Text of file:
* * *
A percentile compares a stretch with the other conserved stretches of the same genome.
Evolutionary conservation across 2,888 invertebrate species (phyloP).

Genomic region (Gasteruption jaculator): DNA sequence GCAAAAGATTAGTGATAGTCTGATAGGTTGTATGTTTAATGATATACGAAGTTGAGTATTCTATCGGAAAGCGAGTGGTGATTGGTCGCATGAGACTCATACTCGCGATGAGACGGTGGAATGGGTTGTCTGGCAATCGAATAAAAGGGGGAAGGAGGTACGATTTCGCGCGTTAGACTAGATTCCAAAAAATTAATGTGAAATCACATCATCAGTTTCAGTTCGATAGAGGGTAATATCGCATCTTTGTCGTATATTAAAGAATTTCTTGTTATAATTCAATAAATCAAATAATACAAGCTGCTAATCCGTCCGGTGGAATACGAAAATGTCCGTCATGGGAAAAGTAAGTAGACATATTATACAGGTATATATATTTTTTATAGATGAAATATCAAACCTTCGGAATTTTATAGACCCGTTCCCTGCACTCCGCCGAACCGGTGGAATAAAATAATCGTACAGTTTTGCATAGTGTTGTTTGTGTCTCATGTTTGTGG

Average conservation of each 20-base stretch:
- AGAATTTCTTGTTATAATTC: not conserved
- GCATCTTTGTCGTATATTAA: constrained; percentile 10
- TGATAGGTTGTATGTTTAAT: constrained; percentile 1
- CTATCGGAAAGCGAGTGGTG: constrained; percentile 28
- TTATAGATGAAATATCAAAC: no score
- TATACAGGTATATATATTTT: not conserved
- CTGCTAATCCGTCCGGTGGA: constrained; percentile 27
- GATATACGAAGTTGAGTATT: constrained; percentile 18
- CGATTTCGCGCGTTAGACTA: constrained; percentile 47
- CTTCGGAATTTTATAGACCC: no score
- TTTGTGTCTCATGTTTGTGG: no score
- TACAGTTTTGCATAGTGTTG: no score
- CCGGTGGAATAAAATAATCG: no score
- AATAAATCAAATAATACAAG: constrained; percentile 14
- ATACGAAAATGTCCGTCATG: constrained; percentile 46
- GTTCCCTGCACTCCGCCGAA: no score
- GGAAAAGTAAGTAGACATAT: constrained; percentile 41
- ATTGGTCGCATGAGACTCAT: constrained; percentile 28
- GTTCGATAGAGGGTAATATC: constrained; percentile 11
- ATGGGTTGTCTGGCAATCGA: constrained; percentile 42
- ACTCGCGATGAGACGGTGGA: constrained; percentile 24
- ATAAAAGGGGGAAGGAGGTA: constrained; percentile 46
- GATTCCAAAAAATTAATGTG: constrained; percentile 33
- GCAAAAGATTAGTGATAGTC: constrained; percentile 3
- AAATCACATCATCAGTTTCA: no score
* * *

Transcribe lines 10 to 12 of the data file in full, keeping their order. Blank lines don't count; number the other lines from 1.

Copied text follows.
- TATACAGGTATATATATTTT: not conserved
- CTGCTAATCCGTCCGGTGGA: constrained; percentile 27
- GATATACGAAGTTGAGTATT: constrained; percentile 18